Note

This documentation is for a development version. Click here for the latest stable release (v3.3.0).

Converter

NengoDL allows Keras models to be integrated directly into a NengoDL network, through the use of nengo_dl.TensorNode (see this example). However, rather than keeping a model defined in Keras/TensorFlow, sometimes we may want to convert it to a native Nengo model (composed only of Nengo objects, such as nengo.Ensemble and nengo.Connection). One reason we might want to do this is if we want to be able to run the model on different Nengo backends. Keras models can only run in the NengoDL Simulator, but a native Nengo model can run in any Nengo Simulator (including backends for specialized neuromorphic hardware). Another reason we might want to convert a Keras model to a Nengo network is so that we can use Nengo’s spiking neuron types rather than the standard Keras/TensorFlow activation functions.

Whatever the motivation, the nengo_dl.Converter tool is designed to automate the translation from Keras to Nengo as much as possible. To use it, simply instantiate a Keras model and then pass it to the Converter:

inp = tf.keras.Input(shape=(28, 28, 3))
conv = tf.keras.layers.Conv2D(filters=32, kernel_size=3, activation=tf.nn.relu)(inp)
flat = tf.keras.layers.Flatten()(conv)
dense = tf.keras.layers.Dense(units=10, activation=tf.nn.relu)(flat)

model = tf.keras.Model(inputs=inp, outputs=dense)

converter = nengo_dl.Converter(model)

The Converter object will have a .net attribute which is the converted Nengo network. This can then be passed to a Nengo Simulator. For example, we could run that converted Keras network in the standard Nengo (not NengoDL) Simulator:

with nengo.Simulator(converter.net) as sim:
    sim.step()

The converter also has .inputs and .outputs attributes which can be used to look up the Nengo Nodes/Probes corresponding to the Keras model inputs/outputs. For example, to see the output of the converted network:

print(sim.data[converter.outputs[model.output]])
[[0. 0. 0. 0. 0. 0. 0. 0. 0. 0.]]

nengo_dl.Converter has many options that control different aspects of the conversion process. For example, we could change all the tf.nn.relu activation functions in the Keras model to spiking neurons:

converter = nengo_dl.Converter(
    model, swap_activations={tf.nn.relu: nengo.SpikingRectifiedLinear()})

We will not go into all the available options here; see the API docs for more details.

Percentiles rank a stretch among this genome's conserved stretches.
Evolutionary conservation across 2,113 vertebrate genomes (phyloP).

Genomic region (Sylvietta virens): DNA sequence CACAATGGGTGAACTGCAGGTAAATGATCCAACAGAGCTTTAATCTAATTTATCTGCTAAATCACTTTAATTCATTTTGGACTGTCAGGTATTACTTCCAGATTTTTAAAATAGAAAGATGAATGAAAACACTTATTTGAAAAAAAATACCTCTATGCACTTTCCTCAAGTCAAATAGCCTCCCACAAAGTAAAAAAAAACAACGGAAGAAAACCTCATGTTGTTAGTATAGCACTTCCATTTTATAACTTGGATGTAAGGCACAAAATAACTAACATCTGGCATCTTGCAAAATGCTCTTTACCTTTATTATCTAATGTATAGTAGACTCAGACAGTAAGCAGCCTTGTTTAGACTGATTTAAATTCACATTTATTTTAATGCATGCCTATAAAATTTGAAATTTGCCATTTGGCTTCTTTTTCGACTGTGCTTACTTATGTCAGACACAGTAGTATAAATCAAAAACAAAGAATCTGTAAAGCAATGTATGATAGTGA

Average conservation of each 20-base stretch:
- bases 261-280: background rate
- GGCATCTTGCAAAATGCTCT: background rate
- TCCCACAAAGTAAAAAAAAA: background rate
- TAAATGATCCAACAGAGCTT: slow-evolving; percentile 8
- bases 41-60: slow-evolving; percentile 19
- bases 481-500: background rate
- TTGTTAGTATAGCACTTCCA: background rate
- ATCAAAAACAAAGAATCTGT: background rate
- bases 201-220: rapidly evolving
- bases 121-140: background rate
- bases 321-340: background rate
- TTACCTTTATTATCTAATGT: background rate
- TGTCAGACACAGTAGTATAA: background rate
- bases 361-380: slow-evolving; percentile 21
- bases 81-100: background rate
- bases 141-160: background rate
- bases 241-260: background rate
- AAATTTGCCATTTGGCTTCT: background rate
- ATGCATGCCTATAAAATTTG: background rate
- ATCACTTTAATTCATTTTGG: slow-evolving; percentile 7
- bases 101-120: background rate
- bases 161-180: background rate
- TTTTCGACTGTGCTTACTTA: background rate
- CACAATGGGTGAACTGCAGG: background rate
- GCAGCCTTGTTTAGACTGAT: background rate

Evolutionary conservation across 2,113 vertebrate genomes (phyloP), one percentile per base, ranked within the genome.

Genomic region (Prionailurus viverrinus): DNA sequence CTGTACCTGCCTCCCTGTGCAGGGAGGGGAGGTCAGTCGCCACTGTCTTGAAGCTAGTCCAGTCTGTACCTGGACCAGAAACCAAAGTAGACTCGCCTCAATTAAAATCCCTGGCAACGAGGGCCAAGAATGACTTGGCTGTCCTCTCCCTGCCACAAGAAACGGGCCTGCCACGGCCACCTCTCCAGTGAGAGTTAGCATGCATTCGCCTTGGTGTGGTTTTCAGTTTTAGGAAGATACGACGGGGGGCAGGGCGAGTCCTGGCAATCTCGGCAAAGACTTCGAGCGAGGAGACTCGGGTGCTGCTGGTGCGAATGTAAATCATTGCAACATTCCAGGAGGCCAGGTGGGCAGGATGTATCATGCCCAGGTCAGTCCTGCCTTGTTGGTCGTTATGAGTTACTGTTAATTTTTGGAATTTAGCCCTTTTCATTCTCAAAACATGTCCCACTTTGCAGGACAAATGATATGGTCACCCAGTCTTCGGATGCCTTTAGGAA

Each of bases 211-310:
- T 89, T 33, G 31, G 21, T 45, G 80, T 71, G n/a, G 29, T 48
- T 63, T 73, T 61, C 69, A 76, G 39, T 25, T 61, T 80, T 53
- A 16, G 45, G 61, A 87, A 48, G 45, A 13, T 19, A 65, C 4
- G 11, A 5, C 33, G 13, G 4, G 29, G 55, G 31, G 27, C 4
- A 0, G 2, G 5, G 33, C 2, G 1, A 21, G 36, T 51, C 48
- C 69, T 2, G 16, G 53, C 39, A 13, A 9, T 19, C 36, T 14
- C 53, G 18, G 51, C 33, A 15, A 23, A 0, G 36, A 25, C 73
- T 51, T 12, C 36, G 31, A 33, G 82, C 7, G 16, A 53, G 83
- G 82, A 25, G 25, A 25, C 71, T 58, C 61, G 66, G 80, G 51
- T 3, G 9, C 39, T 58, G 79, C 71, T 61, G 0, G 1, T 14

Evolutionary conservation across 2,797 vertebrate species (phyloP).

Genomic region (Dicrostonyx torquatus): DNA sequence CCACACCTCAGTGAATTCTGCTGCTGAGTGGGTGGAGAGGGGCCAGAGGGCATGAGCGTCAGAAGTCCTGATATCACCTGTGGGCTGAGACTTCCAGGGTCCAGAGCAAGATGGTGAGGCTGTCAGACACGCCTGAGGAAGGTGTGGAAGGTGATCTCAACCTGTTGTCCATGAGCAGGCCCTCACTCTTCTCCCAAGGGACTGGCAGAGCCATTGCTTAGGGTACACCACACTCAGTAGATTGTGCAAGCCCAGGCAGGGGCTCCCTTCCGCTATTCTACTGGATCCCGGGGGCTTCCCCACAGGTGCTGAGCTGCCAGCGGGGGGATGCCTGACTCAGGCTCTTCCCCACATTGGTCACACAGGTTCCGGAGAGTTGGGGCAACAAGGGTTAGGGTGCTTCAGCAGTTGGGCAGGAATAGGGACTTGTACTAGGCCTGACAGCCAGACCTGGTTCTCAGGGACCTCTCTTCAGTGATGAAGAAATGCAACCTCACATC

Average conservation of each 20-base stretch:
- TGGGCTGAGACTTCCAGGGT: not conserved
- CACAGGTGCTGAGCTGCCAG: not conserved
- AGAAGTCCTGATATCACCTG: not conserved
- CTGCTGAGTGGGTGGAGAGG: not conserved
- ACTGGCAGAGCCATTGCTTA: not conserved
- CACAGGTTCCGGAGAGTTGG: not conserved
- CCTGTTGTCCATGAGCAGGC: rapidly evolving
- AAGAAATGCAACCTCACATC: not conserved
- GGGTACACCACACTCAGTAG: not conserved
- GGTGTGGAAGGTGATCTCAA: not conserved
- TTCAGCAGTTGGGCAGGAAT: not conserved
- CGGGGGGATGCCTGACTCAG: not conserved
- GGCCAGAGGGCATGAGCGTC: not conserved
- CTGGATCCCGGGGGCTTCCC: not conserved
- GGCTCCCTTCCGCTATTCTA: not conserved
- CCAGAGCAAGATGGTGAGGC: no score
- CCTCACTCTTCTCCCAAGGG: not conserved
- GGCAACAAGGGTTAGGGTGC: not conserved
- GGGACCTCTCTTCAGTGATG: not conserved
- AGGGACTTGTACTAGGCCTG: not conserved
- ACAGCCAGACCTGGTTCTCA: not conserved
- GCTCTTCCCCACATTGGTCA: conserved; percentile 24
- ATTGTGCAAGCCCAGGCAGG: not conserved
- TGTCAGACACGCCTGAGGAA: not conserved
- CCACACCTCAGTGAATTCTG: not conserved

Keep in mind that the Converter is designed to automate the translation process as much as possible, but it will not work for all possible Keras networks. In general, the Converter will fall back to using TensorNodes for any elements that cannot be converted to native Nengo objects (set allow_fallback=False if you would like this to be an error instead). The Converter.verify function can be used to check that the output of the Nengo network matches the output of the Keras model.

Extending the converter

Since we know that it will not be possible to automatically translate all possible Keras models, the Converter has been designed to be easily extensible. So if you have a model containing elements that the Converter does not know how to translate, you can augment the Converter with custom conversion logic.

For example, suppose we have a model containing a custom Keras layer:

class AddOne(tf.keras.layers.Layer):
    def call(self, inputs):
        return inputs + 1

inp = tf.keras.Input(shape=(1,))
dense = tf.keras.layers.Dense(units=10)(inp)
addone = AddOne()(dense)

model = tf.keras.Model(inputs=inp, outputs=addone)

Converter would fail to convert this model to native Nengo objects, since it does not know how to translate the AddOne layer:

converter = nengo_dl.Converter(model, allow_fallback=False)
Traceback (most recent call last):
...
TypeError: Unable to convert layer add_one to native Nengo objects

We could set allow_fallback=True to use a TensorNode to implement the AddOne layer, but suppose we want to use native Nengo objects instead. We need to make a custom nengo_dl.converter.LayerConverter subclass, which contains the logic for translating an AddOne layer. Note that this may require some knowledge of how Keras layers work under the hood, which is not extensively documented. Your best bet may be to look at the existing LayerConverter classes to find a similar Layer type to start from.

As an example, here is how we might translate the AddOne layer:

@nengo_dl.Converter.register(AddOne)
class ConvertAddOne(nengo_dl.converter.LayerConverter):
    def convert(self, node_id):
        # create a Nengo object representing the output of this layer node
        output = self.add_nengo_obj(node_id)

        # connect up the input of the layer node
        self.add_connection(node_id, output)

        # create a node to output a constant 1 vector
        bias = nengo.Node([1] * output.size_in)

        # connect up the bias node to the output (thereby adding one to the
        # input values)
        conn = nengo.Connection(bias, output, synapse=None)

        # mark the above connection as non-trainable (since we didn't have any
        # trainable parameters in the AddOne layer, we don't want any in the
        # converted Nengo equivalent either)
        self.set_trainable(conn, False)

        return output

And now if we try to convert the original Keras model, we can see that it is successfully transformed into a native Nengo network:

converter = nengo_dl.Converter(model, allow_fallback=False)
assert converter.verify()